June 6, 1995
MiniMed Inc., a Sylmar maker of devices used to manage diabetes, has told the Securities and Exchange Commission that it will sell 2.5 million shares of common stock worth about $32.5 million in an initial public offering of stock. Smith Barney Inc., Dillon Read & Co. Inc. and UBS Securities Inc. are the underwriters. Proceeds of the sales after fees are expected to be $29.7 million. An additional 750,000 shares of stock will be offered by Alfred E. Mann, chairman and CEO of MiniMed.
August 29, 1996 |
More leading Japanese companies are pessimistic about the country's economic recovery, according to a closely watched central bank survey released Wednesday. Results from the quarterly "Tankan" survey came in below forecasts and were interpreted by financial markets as a sign that the Bank of Japan will keep interest rates low in order to keep stimulating the economy.
January 21, 1997 |
Westwood One Inc. shares have risen more than 12% amid speculation that Westinghouse Electric Corp. is interested in buying the 75% of the radio programmer it doesn't already own. Westwood One shares rose to a record high of $19.75 last week and closed Monday at $19, down 37.5 cents on Nasdaq. The combination would help Westinghouse boost radio profit by increasing sales of programming to affiliated stations, some analysts said.
May 4, 2005 |
Charter Communications Inc., the cable television company controlled by Microsoft Corp. co-founder Paul Allen, said Tuesday that its first-quarter loss widened as costs rose to provide customers with new equipment and services. The net loss expanded to $352 million, or $1.16 a share, from $293 million, or $1, a year earlier. Sales rose 4.7% to $1.27 billion, the St. Louis-based company said.
January 15, 2010
Who profited most from CalPERS Top placement-fee earners paid by private investment firms for acting as go-betweens with the California Public Employees' Retirement System, as reported to CalPERS and released by the pension agency Thursday. The fees cover dealings with CalPERS over the last decade. 1. Arvco: $58,948,067 2. Tullig Inc.: $16,950,000 3. Donaldson, Lufkin & Jenrette Securities Corp. : $12,310,020 4. Credit Suisse First Boston Corp.
July 31, 2007 |
Foot Locker Inc., the largest U.S. athletic-shoe retailer, put itself up for sale Monday and forecast its first loss in six years after increasing discounts. The shares fell to their lowest price in 3 1/2 years. The company said that it received inquiries from buyout firms and hired Lehman Bros. Holdings Inc. for advice on strategy. Foot Locker spokesman Peter Brown declined to comment further. Foot Locker said its second-quarter net loss would be 17 to 20 cents a share.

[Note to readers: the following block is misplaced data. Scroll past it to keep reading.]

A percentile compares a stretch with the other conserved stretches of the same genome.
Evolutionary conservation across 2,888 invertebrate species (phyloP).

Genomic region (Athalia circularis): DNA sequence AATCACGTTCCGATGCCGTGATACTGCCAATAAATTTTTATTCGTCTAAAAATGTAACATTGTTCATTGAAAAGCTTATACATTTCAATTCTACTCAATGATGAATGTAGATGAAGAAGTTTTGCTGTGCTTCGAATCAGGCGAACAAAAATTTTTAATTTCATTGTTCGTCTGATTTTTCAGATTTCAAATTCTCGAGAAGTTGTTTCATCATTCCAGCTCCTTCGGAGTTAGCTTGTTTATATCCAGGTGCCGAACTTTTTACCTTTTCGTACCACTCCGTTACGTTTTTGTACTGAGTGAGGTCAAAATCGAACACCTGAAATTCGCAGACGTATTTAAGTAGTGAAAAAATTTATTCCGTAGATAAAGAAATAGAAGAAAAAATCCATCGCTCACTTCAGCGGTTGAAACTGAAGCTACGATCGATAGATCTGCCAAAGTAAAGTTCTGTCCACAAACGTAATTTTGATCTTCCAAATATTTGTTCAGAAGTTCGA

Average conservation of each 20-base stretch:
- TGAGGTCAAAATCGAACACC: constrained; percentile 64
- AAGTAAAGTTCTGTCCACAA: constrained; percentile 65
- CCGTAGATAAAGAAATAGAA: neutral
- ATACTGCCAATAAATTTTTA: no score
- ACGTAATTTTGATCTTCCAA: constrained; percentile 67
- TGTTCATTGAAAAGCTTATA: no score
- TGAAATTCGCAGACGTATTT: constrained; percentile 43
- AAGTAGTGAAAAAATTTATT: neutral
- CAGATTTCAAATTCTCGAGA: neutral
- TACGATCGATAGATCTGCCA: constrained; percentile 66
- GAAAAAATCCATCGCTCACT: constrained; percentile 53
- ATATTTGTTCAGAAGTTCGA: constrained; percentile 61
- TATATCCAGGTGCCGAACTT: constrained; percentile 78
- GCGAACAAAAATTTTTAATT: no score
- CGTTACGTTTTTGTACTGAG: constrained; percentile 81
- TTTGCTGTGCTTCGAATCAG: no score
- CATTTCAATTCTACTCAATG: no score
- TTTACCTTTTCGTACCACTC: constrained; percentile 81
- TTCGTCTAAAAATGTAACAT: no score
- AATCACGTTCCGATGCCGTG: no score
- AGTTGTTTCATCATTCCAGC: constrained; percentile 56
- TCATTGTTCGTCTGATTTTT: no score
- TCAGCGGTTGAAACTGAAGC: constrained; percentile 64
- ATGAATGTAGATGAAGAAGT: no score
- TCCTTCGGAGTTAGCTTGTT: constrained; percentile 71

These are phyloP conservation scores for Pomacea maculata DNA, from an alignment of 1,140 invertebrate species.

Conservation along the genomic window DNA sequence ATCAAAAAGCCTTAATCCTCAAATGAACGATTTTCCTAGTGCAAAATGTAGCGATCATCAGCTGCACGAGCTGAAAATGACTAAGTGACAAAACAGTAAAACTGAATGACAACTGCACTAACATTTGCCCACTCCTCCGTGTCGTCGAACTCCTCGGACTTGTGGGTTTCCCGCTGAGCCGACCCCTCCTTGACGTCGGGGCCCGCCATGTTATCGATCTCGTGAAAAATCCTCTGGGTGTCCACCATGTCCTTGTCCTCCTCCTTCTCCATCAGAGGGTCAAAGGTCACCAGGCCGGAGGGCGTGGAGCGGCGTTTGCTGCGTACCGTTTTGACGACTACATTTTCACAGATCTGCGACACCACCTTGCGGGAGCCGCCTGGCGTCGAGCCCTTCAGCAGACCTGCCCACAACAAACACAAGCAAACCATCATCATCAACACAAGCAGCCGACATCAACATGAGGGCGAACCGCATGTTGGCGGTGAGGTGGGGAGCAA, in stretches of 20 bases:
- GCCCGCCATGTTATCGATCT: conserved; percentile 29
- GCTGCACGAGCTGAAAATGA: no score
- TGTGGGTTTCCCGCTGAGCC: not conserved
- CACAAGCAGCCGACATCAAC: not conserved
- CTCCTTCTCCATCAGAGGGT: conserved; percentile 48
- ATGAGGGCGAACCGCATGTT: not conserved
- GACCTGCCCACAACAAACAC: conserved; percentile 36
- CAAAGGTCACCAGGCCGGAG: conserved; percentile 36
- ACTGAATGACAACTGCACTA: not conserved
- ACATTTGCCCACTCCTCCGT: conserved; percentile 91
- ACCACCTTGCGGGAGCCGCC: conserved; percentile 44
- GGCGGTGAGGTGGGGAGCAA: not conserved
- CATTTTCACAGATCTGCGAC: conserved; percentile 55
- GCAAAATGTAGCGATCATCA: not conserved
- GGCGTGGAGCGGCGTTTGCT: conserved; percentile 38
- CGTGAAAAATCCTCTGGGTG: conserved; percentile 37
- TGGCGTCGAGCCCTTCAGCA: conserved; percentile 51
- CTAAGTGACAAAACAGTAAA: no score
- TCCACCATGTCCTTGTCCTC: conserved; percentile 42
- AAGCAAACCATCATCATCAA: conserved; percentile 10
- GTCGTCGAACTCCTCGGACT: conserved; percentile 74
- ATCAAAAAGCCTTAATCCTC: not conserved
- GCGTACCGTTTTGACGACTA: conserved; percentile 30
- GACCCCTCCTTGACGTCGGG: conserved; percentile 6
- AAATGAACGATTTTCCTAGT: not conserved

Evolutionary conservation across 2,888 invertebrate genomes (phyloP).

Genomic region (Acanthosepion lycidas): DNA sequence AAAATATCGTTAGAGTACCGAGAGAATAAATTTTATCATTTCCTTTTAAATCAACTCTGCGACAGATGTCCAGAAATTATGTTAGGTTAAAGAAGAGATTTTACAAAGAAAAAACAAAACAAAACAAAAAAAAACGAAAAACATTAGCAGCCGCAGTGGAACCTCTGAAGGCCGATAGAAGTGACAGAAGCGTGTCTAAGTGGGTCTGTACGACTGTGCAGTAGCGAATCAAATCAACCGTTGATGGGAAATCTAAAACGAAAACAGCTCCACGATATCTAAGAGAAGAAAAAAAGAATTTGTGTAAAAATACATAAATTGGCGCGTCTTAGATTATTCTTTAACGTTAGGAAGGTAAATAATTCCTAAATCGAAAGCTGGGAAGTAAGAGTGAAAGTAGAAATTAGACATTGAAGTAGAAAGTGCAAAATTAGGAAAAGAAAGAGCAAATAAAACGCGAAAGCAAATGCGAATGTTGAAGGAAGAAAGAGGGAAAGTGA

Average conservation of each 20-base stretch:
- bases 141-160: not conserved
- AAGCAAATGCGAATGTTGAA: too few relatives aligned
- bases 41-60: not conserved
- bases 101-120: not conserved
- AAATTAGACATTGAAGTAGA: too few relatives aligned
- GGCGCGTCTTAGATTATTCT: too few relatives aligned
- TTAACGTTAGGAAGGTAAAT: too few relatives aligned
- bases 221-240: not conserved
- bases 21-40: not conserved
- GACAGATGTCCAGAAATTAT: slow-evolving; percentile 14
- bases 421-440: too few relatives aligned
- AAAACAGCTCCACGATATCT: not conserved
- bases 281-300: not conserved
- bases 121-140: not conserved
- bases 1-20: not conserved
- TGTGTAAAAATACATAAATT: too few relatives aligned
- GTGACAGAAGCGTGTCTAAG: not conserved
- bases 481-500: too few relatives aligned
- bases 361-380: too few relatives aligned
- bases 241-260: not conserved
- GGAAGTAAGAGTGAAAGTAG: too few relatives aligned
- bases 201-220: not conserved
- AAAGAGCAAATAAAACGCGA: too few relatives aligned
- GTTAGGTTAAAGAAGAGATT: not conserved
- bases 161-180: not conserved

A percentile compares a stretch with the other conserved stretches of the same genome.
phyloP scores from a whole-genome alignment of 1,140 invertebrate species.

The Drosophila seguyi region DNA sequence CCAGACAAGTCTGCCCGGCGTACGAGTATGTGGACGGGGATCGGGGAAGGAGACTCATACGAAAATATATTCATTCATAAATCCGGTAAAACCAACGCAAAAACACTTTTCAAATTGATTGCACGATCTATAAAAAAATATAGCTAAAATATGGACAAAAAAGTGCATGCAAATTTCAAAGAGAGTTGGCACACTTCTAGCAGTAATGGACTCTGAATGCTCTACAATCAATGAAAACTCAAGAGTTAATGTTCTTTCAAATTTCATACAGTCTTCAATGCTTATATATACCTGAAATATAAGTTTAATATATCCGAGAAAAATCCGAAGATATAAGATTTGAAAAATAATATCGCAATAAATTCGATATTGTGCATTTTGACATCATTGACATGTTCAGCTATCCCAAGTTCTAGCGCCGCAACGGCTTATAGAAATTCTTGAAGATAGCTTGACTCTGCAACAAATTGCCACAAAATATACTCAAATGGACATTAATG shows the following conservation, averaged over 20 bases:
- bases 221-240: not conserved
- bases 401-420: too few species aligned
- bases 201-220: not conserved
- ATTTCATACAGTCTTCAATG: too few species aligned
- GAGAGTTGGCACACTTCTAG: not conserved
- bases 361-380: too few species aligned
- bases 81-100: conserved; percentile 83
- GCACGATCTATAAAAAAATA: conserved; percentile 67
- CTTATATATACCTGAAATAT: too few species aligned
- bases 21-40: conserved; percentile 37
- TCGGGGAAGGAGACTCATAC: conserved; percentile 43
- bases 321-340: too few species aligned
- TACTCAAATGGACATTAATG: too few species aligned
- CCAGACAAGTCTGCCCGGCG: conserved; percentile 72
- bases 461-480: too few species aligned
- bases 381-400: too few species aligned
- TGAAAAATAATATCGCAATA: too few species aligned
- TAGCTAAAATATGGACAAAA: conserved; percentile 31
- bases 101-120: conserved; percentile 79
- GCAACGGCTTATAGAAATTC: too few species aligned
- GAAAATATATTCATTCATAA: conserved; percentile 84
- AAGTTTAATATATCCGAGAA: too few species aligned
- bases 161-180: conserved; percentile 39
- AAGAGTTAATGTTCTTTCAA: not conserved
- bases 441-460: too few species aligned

January 20, 1994 |
Due to lower loan charge-offs, BankAmerica Corp. reported improved fourth-quarter and annual earnings Wednesday. The parent of Bank of America said its quarterly profit was $496 million, up 5% from $486 million in the fourth quarter of 1992. For all of 1993, BofA's profit was $1.95 billion, up 31% from $1.49 billion in 1992.
January 6, 1989 |
Digital Equipment Corp., the company that invented the minicomputer, is now trying to convince its customers that it is just as serious about desktop computers. The company hopes to make a big splash Tuesday with the announcement of a host of new desktop models, marking a move from expensive minicomputers to more down-market personal computers. The effort represents a major change in attitude for one of the world's three largest computer companies, industry analysts said.
June 5, 1997 |
Powerwave Technologies Inc. said Wednesday it plans a secondary stock offering of 3 million shares that will give some of its key executives, employees and financial backers an opportunity to cash in on the firm's growth since its Dec. 6 initial offering. The company's registration statement, filed with the Securities and Exchange Commission, does not give a date for the sale and a spokesman said none has been set.
April 12, 2008 |
Delta Air Lines Inc. and its pilots agreed in principle Friday on a contract that would clear the way for a merger with Northwest Airlines Corp. to create the world's largest carrier, people familiar with the talks said. An accord would raise pilots' pay and give them an equity stake in the combined airline, which would keep Delta's name and Atlanta headquarters, said the sources, who requested anonymity. Some terms are still being negotiated, two of the people said.